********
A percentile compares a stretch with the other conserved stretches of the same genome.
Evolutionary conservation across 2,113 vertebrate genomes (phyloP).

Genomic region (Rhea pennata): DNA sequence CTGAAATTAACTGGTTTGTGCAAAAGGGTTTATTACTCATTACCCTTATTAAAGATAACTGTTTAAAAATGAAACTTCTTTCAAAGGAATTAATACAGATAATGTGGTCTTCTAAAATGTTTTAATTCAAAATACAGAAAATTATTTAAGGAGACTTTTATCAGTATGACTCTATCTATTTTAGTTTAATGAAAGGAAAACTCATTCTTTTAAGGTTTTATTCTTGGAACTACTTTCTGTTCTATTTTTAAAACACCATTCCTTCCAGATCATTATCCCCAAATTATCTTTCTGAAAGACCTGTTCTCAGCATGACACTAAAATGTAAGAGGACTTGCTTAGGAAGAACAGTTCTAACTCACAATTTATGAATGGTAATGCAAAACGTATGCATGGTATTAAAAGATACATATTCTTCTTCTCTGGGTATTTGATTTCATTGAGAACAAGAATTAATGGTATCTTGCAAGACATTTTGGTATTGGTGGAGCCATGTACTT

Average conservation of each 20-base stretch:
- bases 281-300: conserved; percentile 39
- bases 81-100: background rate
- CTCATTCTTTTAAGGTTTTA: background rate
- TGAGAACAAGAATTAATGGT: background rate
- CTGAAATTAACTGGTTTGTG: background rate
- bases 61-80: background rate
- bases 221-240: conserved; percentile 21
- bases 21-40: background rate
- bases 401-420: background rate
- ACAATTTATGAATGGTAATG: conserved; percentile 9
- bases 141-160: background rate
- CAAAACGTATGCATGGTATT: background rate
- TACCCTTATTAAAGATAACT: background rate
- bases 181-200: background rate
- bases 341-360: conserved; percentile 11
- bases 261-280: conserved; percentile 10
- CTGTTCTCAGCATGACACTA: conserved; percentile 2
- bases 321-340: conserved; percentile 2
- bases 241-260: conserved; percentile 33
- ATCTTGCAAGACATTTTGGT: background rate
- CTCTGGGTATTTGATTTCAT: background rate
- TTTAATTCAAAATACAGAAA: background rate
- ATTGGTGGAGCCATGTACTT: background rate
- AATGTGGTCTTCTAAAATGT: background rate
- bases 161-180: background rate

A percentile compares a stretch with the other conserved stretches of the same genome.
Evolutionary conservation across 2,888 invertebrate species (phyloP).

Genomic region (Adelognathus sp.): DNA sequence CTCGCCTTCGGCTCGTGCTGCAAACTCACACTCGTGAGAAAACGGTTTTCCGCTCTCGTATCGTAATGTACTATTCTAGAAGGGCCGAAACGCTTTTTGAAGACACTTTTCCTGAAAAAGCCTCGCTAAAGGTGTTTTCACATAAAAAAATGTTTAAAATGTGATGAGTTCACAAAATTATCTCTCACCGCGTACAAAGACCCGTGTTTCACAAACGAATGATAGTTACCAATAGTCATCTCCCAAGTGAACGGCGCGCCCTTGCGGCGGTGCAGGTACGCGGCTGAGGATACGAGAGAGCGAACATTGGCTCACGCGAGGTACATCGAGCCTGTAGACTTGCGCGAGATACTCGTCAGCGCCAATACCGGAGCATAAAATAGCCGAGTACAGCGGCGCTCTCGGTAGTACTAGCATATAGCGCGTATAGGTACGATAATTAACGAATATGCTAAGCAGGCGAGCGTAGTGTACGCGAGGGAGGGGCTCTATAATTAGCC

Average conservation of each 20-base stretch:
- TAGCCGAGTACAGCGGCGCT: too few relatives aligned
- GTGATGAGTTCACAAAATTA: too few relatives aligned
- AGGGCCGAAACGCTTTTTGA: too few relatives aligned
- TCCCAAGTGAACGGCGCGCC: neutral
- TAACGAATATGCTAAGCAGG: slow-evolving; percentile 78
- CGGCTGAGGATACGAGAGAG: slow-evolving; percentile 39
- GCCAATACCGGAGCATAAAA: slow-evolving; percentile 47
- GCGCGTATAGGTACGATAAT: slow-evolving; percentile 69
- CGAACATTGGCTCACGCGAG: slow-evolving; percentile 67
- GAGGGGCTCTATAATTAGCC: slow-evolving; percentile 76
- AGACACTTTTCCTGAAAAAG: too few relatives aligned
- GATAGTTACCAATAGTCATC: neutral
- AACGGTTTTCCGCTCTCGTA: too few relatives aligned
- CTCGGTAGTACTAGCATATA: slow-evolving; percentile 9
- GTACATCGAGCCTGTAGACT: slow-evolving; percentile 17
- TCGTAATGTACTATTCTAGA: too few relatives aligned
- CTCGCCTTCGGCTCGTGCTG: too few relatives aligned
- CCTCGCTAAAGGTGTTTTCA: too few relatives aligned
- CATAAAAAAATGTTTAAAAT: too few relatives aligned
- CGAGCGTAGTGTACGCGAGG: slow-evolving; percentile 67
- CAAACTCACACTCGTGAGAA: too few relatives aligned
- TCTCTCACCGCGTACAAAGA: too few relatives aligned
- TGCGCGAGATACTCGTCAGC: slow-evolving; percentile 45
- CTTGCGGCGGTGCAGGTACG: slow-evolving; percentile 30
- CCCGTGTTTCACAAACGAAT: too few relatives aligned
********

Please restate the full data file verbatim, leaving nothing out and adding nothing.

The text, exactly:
A percentile compares a stretch with the other conserved stretches of the same genome.
Evolutionary conservation across 2,113 vertebrate genomes (phyloP).

Genomic region (Rhea pennata): DNA sequence CTGAAATTAACTGGTTTGTGCAAAAGGGTTTATTACTCATTACCCTTATTAAAGATAACTGTTTAAAAATGAAACTTCTTTCAAAGGAATTAATACAGATAATGTGGTCTTCTAAAATGTTTTAATTCAAAATACAGAAAATTATTTAAGGAGACTTTTATCAGTATGACTCTATCTATTTTAGTTTAATGAAAGGAAAACTCATTCTTTTAAGGTTTTATTCTTGGAACTACTTTCTGTTCTATTTTTAAAACACCATTCCTTCCAGATCATTATCCCCAAATTATCTTTCTGAAAGACCTGTTCTCAGCATGACACTAAAATGTAAGAGGACTTGCTTAGGAAGAACAGTTCTAACTCACAATTTATGAATGGTAATGCAAAACGTATGCATGGTATTAAAAGATACATATTCTTCTTCTCTGGGTATTTGATTTCATTGAGAACAAGAATTAATGGTATCTTGCAAGACATTTTGGTATTGGTGGAGCCATGTACTT

Average conservation of each 20-base stretch:
- bases 281-300: conserved; percentile 39
- bases 81-100: background rate
- CTCATTCTTTTAAGGTTTTA: background rate
- TGAGAACAAGAATTAATGGT: background rate
- CTGAAATTAACTGGTTTGTG: background rate
- bases 61-80: background rate
- bases 221-240: conserved; percentile 21
- bases 21-40: background rate
- bases 401-420: background rate
- ACAATTTATGAATGGTAATG: conserved; percentile 9
- bases 141-160: background rate
- CAAAACGTATGCATGGTATT: background rate
- TACCCTTATTAAAGATAACT: background rate
- bases 181-200: background rate
- bases 341-360: conserved; percentile 11
- bases 261-280: conserved; percentile 10
- CTGTTCTCAGCATGACACTA: conserved; percentile 2
- bases 321-340: conserved; percentile 2
- bases 241-260: conserved; percentile 33
- ATCTTGCAAGACATTTTGGT: background rate
- CTCTGGGTATTTGATTTCAT: background rate
- TTTAATTCAAAATACAGAAA: background rate
- ATTGGTGGAGCCATGTACTT: background rate
- AATGTGGTCTTCTAAAATGT: background rate
- bases 161-180: background rate

A percentile compares a stretch with the other conserved stretches of the same genome.
Evolutionary conservation across 2,888 invertebrate species (phyloP).

Genomic region (Adelognathus sp.): DNA sequence CTCGCCTTCGGCTCGTGCTGCAAACTCACACTCGTGAGAAAACGGTTTTCCGCTCTCGTATCGTAATGTACTATTCTAGAAGGGCCGAAACGCTTTTTGAAGACACTTTTCCTGAAAAAGCCTCGCTAAAGGTGTTTTCACATAAAAAAATGTTTAAAATGTGATGAGTTCACAAAATTATCTCTCACCGCGTACAAAGACCCGTGTTTCACAAACGAATGATAGTTACCAATAGTCATCTCCCAAGTGAACGGCGCGCCCTTGCGGCGGTGCAGGTACGCGGCTGAGGATACGAGAGAGCGAACATTGGCTCACGCGAGGTACATCGAGCCTGTAGACTTGCGCGAGATACTCGTCAGCGCCAATACCGGAGCATAAAATAGCCGAGTACAGCGGCGCTCTCGGTAGTACTAGCATATAGCGCGTATAGGTACGATAATTAACGAATATGCTAAGCAGGCGAGCGTAGTGTACGCGAGGGAGGGGCTCTATAATTAGCC

Average conservation of each 20-base stretch:
- TAGCCGAGTACAGCGGCGCT: too few relatives aligned
- GTGATGAGTTCACAAAATTA: too few relatives aligned
- AGGGCCGAAACGCTTTTTGA: too few relatives aligned
- TCCCAAGTGAACGGCGCGCC: neutral
- TAACGAATATGCTAAGCAGG: slow-evolving; percentile 78
- CGGCTGAGGATACGAGAGAG: slow-evolving; percentile 39
- GCCAATACCGGAGCATAAAA: slow-evolving; percentile 47
- GCGCGTATAGGTACGATAAT: slow-evolving; percentile 69
- CGAACATTGGCTCACGCGAG: slow-evolving; percentile 67
- GAGGGGCTCTATAATTAGCC: slow-evolving; percentile 76
- AGACACTTTTCCTGAAAAAG: too few relatives aligned
- GATAGTTACCAATAGTCATC: neutral
- AACGGTTTTCCGCTCTCGTA: too few relatives aligned
- CTCGGTAGTACTAGCATATA: slow-evolving; percentile 9
- GTACATCGAGCCTGTAGACT: slow-evolving; percentile 17
- TCGTAATGTACTATTCTAGA: too few relatives aligned
- CTCGCCTTCGGCTCGTGCTG: too few relatives aligned
- CCTCGCTAAAGGTGTTTTCA: too few relatives aligned
- CATAAAAAAATGTTTAAAAT: too few relatives aligned
- CGAGCGTAGTGTACGCGAGG: slow-evolving; percentile 67
- CAAACTCACACTCGTGAGAA: too few relatives aligned
- TCTCTCACCGCGTACAAAGA: too few relatives aligned
- TGCGCGAGATACTCGTCAGC: slow-evolving; percentile 45
- CTTGCGGCGGTGCAGGTACG: slow-evolving; percentile 30
- CCCGTGTTTCACAAACGAAT: too few relatives aligned